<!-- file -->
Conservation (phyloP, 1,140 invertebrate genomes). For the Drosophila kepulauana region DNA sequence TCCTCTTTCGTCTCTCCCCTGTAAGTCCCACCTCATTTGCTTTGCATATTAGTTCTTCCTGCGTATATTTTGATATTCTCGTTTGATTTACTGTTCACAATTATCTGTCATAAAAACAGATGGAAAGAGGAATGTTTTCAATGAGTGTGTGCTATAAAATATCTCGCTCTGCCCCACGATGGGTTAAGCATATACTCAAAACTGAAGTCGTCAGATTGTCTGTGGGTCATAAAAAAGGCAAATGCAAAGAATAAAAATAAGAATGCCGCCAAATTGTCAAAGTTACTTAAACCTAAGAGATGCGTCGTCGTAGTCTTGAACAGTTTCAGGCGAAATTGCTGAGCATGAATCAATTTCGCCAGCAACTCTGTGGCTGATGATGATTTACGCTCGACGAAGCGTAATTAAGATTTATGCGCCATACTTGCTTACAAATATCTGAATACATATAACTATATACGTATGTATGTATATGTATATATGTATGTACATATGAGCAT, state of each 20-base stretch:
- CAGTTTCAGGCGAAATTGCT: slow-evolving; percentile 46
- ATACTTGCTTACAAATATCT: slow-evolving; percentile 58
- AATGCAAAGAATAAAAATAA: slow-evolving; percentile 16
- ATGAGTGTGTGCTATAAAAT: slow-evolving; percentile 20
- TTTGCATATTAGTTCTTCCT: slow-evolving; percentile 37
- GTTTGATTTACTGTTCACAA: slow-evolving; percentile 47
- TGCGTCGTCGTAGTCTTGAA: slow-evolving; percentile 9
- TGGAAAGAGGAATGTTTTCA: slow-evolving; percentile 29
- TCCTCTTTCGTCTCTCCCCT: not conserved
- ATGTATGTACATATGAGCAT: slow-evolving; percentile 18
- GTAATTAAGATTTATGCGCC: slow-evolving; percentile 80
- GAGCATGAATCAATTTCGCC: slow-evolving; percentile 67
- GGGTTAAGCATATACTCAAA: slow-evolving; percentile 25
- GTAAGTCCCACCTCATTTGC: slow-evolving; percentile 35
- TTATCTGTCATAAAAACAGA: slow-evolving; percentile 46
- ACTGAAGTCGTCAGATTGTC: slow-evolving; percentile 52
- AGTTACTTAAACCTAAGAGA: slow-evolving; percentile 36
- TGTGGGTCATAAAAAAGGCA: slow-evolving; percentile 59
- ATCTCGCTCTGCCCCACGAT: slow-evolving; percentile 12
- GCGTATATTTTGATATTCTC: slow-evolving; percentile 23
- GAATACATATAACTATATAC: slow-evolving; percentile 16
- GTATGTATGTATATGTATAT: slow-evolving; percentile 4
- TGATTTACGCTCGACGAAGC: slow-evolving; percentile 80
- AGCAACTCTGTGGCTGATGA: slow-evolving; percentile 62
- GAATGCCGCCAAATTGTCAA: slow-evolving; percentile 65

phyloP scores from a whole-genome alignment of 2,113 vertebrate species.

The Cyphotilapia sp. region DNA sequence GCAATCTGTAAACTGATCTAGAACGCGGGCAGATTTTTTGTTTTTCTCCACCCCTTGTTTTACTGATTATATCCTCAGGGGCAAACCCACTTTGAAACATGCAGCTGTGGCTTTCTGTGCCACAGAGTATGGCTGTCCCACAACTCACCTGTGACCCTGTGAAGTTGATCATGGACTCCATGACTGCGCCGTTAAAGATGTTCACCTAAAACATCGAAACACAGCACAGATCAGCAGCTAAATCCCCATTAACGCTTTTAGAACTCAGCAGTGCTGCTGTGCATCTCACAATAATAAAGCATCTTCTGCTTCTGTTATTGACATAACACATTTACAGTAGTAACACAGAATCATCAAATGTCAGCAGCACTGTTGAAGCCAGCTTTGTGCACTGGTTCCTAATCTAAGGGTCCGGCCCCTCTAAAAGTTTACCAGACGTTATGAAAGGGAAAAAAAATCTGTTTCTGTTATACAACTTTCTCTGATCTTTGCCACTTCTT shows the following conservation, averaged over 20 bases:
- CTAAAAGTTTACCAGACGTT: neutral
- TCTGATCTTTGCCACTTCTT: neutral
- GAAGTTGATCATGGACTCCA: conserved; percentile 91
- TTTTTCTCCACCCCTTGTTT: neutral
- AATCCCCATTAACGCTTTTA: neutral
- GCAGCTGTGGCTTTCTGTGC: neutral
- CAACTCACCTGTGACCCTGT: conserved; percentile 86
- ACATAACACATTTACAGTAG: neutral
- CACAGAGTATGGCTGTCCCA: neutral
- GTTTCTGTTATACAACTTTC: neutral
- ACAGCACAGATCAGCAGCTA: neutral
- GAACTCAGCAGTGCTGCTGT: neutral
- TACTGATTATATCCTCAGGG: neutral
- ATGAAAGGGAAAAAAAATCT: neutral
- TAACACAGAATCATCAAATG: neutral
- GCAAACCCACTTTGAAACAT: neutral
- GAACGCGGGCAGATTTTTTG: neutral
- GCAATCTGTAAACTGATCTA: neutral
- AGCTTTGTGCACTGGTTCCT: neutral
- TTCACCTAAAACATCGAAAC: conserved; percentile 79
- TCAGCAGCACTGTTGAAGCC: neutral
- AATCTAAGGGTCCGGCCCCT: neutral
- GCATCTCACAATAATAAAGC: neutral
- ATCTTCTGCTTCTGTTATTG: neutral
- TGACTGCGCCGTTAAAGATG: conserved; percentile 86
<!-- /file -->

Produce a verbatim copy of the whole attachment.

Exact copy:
Conservation (phyloP, 1,140 invertebrate genomes). For the Drosophila kepulauana region DNA sequence TCCTCTTTCGTCTCTCCCCTGTAAGTCCCACCTCATTTGCTTTGCATATTAGTTCTTCCTGCGTATATTTTGATATTCTCGTTTGATTTACTGTTCACAATTATCTGTCATAAAAACAGATGGAAAGAGGAATGTTTTCAATGAGTGTGTGCTATAAAATATCTCGCTCTGCCCCACGATGGGTTAAGCATATACTCAAAACTGAAGTCGTCAGATTGTCTGTGGGTCATAAAAAAGGCAAATGCAAAGAATAAAAATAAGAATGCCGCCAAATTGTCAAAGTTACTTAAACCTAAGAGATGCGTCGTCGTAGTCTTGAACAGTTTCAGGCGAAATTGCTGAGCATGAATCAATTTCGCCAGCAACTCTGTGGCTGATGATGATTTACGCTCGACGAAGCGTAATTAAGATTTATGCGCCATACTTGCTTACAAATATCTGAATACATATAACTATATACGTATGTATGTATATGTATATATGTATGTACATATGAGCAT, state of each 20-base stretch:
- CAGTTTCAGGCGAAATTGCT: slow-evolving; percentile 46
- ATACTTGCTTACAAATATCT: slow-evolving; percentile 58
- AATGCAAAGAATAAAAATAA: slow-evolving; percentile 16
- ATGAGTGTGTGCTATAAAAT: slow-evolving; percentile 20
- TTTGCATATTAGTTCTTCCT: slow-evolving; percentile 37
- GTTTGATTTACTGTTCACAA: slow-evolving; percentile 47
- TGCGTCGTCGTAGTCTTGAA: slow-evolving; percentile 9
- TGGAAAGAGGAATGTTTTCA: slow-evolving; percentile 29
- TCCTCTTTCGTCTCTCCCCT: not conserved
- ATGTATGTACATATGAGCAT: slow-evolving; percentile 18
- GTAATTAAGATTTATGCGCC: slow-evolving; percentile 80
- GAGCATGAATCAATTTCGCC: slow-evolving; percentile 67
- GGGTTAAGCATATACTCAAA: slow-evolving; percentile 25
- GTAAGTCCCACCTCATTTGC: slow-evolving; percentile 35
- TTATCTGTCATAAAAACAGA: slow-evolving; percentile 46
- ACTGAAGTCGTCAGATTGTC: slow-evolving; percentile 52
- AGTTACTTAAACCTAAGAGA: slow-evolving; percentile 36
- TGTGGGTCATAAAAAAGGCA: slow-evolving; percentile 59
- ATCTCGCTCTGCCCCACGAT: slow-evolving; percentile 12
- GCGTATATTTTGATATTCTC: slow-evolving; percentile 23
- GAATACATATAACTATATAC: slow-evolving; percentile 16
- GTATGTATGTATATGTATAT: slow-evolving; percentile 4
- TGATTTACGCTCGACGAAGC: slow-evolving; percentile 80
- AGCAACTCTGTGGCTGATGA: slow-evolving; percentile 62
- GAATGCCGCCAAATTGTCAA: slow-evolving; percentile 65

phyloP scores from a whole-genome alignment of 2,113 vertebrate species.

The Cyphotilapia sp. region DNA sequence GCAATCTGTAAACTGATCTAGAACGCGGGCAGATTTTTTGTTTTTCTCCACCCCTTGTTTTACTGATTATATCCTCAGGGGCAAACCCACTTTGAAACATGCAGCTGTGGCTTTCTGTGCCACAGAGTATGGCTGTCCCACAACTCACCTGTGACCCTGTGAAGTTGATCATGGACTCCATGACTGCGCCGTTAAAGATGTTCACCTAAAACATCGAAACACAGCACAGATCAGCAGCTAAATCCCCATTAACGCTTTTAGAACTCAGCAGTGCTGCTGTGCATCTCACAATAATAAAGCATCTTCTGCTTCTGTTATTGACATAACACATTTACAGTAGTAACACAGAATCATCAAATGTCAGCAGCACTGTTGAAGCCAGCTTTGTGCACTGGTTCCTAATCTAAGGGTCCGGCCCCTCTAAAAGTTTACCAGACGTTATGAAAGGGAAAAAAAATCTGTTTCTGTTATACAACTTTCTCTGATCTTTGCCACTTCTT shows the following conservation, averaged over 20 bases:
- CTAAAAGTTTACCAGACGTT: neutral
- TCTGATCTTTGCCACTTCTT: neutral
- GAAGTTGATCATGGACTCCA: conserved; percentile 91
- TTTTTCTCCACCCCTTGTTT: neutral
- AATCCCCATTAACGCTTTTA: neutral
- GCAGCTGTGGCTTTCTGTGC: neutral
- CAACTCACCTGTGACCCTGT: conserved; percentile 86
- ACATAACACATTTACAGTAG: neutral
- CACAGAGTATGGCTGTCCCA: neutral
- GTTTCTGTTATACAACTTTC: neutral
- ACAGCACAGATCAGCAGCTA: neutral
- GAACTCAGCAGTGCTGCTGT: neutral
- TACTGATTATATCCTCAGGG: neutral
- ATGAAAGGGAAAAAAAATCT: neutral
- TAACACAGAATCATCAAATG: neutral
- GCAAACCCACTTTGAAACAT: neutral
- GAACGCGGGCAGATTTTTTG: neutral
- GCAATCTGTAAACTGATCTA: neutral
- AGCTTTGTGCACTGGTTCCT: neutral
- TTCACCTAAAACATCGAAAC: conserved; percentile 79
- TCAGCAGCACTGTTGAAGCC: neutral
- AATCTAAGGGTCCGGCCCCT: neutral
- GCATCTCACAATAATAAAGC: neutral
- ATCTTCTGCTTCTGTTATTG: neutral
- TGACTGCGCCGTTAAAGATG: conserved; percentile 86